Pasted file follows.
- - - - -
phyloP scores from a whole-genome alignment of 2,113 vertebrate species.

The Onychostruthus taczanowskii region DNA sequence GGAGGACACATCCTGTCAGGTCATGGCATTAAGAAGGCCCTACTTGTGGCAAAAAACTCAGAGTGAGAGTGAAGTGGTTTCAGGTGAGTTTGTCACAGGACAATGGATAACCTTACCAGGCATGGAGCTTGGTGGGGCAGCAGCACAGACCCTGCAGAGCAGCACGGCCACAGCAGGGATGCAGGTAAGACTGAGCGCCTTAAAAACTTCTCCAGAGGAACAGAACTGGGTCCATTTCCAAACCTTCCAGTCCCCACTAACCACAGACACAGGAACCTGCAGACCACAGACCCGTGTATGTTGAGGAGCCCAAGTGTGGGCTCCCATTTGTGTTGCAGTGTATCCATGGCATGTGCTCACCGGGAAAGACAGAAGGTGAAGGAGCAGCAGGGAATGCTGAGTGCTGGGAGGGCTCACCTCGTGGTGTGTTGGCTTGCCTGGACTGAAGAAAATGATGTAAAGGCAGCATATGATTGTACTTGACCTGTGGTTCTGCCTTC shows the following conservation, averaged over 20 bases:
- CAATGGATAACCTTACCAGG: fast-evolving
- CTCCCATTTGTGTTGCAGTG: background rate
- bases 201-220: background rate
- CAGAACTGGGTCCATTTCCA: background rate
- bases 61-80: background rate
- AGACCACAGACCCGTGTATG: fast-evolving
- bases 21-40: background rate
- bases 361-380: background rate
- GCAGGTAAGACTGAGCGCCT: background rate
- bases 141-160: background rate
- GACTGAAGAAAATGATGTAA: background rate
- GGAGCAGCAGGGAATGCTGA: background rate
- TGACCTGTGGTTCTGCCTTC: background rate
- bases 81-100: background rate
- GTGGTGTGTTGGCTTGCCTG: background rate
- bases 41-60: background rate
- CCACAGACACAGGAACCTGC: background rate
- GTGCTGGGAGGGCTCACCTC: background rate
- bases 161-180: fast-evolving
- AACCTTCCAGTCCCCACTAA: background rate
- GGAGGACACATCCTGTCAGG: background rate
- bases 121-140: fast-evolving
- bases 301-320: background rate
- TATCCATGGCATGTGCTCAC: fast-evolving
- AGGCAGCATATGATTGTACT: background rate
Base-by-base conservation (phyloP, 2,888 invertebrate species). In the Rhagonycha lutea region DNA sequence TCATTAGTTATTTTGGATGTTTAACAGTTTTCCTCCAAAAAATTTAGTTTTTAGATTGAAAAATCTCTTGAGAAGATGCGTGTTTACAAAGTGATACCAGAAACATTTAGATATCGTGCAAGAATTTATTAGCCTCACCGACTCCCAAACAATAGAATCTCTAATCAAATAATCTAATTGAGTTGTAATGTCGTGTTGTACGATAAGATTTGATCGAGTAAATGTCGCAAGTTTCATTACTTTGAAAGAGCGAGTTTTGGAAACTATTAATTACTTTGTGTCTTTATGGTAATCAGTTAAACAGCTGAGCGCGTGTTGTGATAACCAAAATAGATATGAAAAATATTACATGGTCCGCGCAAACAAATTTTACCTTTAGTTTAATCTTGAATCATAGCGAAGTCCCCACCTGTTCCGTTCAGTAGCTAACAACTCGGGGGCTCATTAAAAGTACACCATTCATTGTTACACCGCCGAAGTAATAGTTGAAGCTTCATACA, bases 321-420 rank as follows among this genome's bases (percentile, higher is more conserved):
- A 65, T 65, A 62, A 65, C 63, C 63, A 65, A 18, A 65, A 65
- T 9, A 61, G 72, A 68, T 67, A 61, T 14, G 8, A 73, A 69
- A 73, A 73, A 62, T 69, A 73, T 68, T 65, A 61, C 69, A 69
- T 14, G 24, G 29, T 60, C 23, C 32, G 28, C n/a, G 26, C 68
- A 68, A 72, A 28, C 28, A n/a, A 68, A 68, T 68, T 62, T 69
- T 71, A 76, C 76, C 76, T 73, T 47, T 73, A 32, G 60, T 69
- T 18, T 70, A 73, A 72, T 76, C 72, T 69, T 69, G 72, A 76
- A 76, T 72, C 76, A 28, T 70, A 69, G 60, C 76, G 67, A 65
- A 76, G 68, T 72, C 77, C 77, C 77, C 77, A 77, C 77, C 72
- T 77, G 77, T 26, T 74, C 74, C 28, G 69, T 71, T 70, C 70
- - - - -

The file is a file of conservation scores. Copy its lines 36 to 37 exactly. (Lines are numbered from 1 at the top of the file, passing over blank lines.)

- A 76, T 72, C 76, A 28, T 70, A 69, G 60, C 76, G 67, A 65
- A 76, G 68, T 72, C 77, C 77, C 77, C 77, A 77, C 77, C 72